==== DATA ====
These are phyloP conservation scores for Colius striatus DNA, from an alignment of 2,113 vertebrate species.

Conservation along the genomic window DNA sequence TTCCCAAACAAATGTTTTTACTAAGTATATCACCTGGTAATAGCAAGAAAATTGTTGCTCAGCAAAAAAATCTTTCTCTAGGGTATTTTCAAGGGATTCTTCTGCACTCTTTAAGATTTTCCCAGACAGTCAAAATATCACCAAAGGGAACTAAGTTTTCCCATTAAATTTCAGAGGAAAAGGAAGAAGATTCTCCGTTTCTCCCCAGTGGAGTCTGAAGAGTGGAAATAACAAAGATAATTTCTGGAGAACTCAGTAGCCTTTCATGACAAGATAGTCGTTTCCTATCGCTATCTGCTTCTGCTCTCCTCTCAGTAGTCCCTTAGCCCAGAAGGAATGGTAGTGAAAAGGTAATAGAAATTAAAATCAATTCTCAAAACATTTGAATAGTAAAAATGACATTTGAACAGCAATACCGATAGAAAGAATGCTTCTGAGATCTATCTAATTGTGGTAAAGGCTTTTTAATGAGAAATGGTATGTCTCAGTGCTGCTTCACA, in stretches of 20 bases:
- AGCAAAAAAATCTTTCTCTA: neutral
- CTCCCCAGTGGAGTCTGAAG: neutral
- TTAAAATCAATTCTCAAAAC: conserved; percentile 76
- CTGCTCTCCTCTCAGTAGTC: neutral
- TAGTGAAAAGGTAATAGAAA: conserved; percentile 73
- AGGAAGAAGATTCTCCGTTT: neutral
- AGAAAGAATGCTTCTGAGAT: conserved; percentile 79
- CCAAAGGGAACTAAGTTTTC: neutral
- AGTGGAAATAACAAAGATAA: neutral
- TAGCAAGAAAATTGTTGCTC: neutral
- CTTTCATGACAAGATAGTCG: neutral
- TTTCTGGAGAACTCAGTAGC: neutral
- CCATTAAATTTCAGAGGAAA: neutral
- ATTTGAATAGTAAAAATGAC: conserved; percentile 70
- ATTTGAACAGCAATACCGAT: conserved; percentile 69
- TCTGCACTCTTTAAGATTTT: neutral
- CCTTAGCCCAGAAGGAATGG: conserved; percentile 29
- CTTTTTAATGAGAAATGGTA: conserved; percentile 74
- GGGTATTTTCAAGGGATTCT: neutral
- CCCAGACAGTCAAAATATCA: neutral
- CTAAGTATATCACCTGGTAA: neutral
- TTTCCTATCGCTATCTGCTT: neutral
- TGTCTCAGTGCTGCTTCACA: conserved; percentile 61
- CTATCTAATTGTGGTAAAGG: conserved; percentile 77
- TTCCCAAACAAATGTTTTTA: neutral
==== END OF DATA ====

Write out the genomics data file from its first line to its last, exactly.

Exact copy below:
These are phyloP conservation scores for Colius striatus DNA, from an alignment of 2,113 vertebrate species.

Conservation along the genomic window DNA sequence TTCCCAAACAAATGTTTTTACTAAGTATATCACCTGGTAATAGCAAGAAAATTGTTGCTCAGCAAAAAAATCTTTCTCTAGGGTATTTTCAAGGGATTCTTCTGCACTCTTTAAGATTTTCCCAGACAGTCAAAATATCACCAAAGGGAACTAAGTTTTCCCATTAAATTTCAGAGGAAAAGGAAGAAGATTCTCCGTTTCTCCCCAGTGGAGTCTGAAGAGTGGAAATAACAAAGATAATTTCTGGAGAACTCAGTAGCCTTTCATGACAAGATAGTCGTTTCCTATCGCTATCTGCTTCTGCTCTCCTCTCAGTAGTCCCTTAGCCCAGAAGGAATGGTAGTGAAAAGGTAATAGAAATTAAAATCAATTCTCAAAACATTTGAATAGTAAAAATGACATTTGAACAGCAATACCGATAGAAAGAATGCTTCTGAGATCTATCTAATTGTGGTAAAGGCTTTTTAATGAGAAATGGTATGTCTCAGTGCTGCTTCACA, in stretches of 20 bases:
- AGCAAAAAAATCTTTCTCTA: neutral
- CTCCCCAGTGGAGTCTGAAG: neutral
- TTAAAATCAATTCTCAAAAC: conserved; percentile 76
- CTGCTCTCCTCTCAGTAGTC: neutral
- TAGTGAAAAGGTAATAGAAA: conserved; percentile 73
- AGGAAGAAGATTCTCCGTTT: neutral
- AGAAAGAATGCTTCTGAGAT: conserved; percentile 79
- CCAAAGGGAACTAAGTTTTC: neutral
- AGTGGAAATAACAAAGATAA: neutral
- TAGCAAGAAAATTGTTGCTC: neutral
- CTTTCATGACAAGATAGTCG: neutral
- TTTCTGGAGAACTCAGTAGC: neutral
- CCATTAAATTTCAGAGGAAA: neutral
- ATTTGAATAGTAAAAATGAC: conserved; percentile 70
- ATTTGAACAGCAATACCGAT: conserved; percentile 69
- TCTGCACTCTTTAAGATTTT: neutral
- CCTTAGCCCAGAAGGAATGG: conserved; percentile 29
- CTTTTTAATGAGAAATGGTA: conserved; percentile 74
- GGGTATTTTCAAGGGATTCT: neutral
- CCCAGACAGTCAAAATATCA: neutral
- CTAAGTATATCACCTGGTAA: neutral
- TTTCCTATCGCTATCTGCTT: neutral
- TGTCTCAGTGCTGCTTCACA: conserved; percentile 61
- CTATCTAATTGTGGTAAAGG: conserved; percentile 77
- TTCCCAAACAAATGTTTTTA: neutral